With gas prices reaching toward a $4-per-gallon national average, many are urging the Obama administration to take more action. In his weekly Internet and radio address, President Barack Obama approached the contentious issue by placing the onus on big oil.
“At a time when big oil companies are making more money than ever before, we’re still giving them $4 billion of your tax dollars in subsidies every year,” the president said. “Your member of Congress should be fighting for you. Not for big financial firms. Not for big oil companies.”
President Obama has made similar pronouncements in recent weeks, as he works to fend off political rivals who link his previous energy policies to the recent spike in oil prices. In addition to calling on Congress to stop the subsidies, the president has also been trumpeting the recently passed Wall Street reforms that he claims “bring energy markets out of the shadows and under real oversight.”
But according to Rep. Cory Gardner (R-Colo.) in this weekend’s Republican Party address, “The most forceful thing the president has done about high gas prices is to try to explain that he’s against them.”
“After spending money we don’t have on what won’t work, and overregulating what would, is it any wonder gas prices have more than doubled on the president’s watch?” said Gardner on Saturday. “Make no mistake, high gas prices are a symptom of his failed stimulus policies.”
Critics point to the president’s reluctance to approve more domestic drilling, but Obama counters that the nation is now producing more oil at home than at any time in the last eight years. According to the president, many of the factors contributing to rising fuel costs are simply beyond the government’s reach.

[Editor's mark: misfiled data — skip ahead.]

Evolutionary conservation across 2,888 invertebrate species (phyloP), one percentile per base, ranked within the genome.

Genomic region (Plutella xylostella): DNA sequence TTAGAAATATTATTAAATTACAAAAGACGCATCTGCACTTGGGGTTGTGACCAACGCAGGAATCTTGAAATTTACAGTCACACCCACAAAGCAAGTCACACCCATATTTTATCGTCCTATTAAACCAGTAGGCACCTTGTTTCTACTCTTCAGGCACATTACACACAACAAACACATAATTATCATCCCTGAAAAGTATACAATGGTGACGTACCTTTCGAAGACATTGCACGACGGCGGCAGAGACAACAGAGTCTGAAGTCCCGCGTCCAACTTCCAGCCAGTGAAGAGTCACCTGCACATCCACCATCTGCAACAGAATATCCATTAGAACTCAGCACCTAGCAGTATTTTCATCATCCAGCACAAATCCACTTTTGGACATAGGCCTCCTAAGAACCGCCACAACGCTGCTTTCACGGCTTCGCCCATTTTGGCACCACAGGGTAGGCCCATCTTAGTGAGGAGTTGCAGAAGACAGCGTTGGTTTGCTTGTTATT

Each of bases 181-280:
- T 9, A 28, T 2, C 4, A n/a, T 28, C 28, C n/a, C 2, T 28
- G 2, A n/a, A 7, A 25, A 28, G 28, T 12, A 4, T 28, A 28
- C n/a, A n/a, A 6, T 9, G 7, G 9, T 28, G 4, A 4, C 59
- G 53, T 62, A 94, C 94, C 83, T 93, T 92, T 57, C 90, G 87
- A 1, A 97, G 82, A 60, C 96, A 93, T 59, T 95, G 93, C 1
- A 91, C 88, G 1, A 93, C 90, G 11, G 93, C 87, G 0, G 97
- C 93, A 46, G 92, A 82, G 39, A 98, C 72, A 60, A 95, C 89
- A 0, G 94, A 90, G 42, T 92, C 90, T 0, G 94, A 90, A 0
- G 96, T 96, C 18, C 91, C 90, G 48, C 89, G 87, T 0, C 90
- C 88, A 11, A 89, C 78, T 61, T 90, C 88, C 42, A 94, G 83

“If we’re truly going to make sure we’re not at the mercy of spikes in gas prices every year, the answer isn’t just to drill more because we’re already drilling more,” Obama said.
Both the president and his critics claim to be working on strategies to reduce America’s dependence on foreign oil, and both support an all-of-the-above strategy to achieve it, but the differences lie in the details.
Gardner mentioned several House-passed energy bills sitting in the Democratic Senate waiting on a vote. Obama, meanwhile, looks to the predominantly Republican Congress with a plan the GOP has shown no sign of supporting.
While Rep. Gardner argues that the president is blocking “responsible American energy production” that would lead to lower fuel costs, Obama says the GOP’s legislative ideas just don’t address the true complexity of the issue.
“It’s easy to promise a quick fix when it comes to gas prices. There just isn’t one,” said the president. “Anyone who tells you otherwise—any career politician who promises some three-point plan for two-dollar gas—they’re not looking for a solution. They’re just looking for your vote.”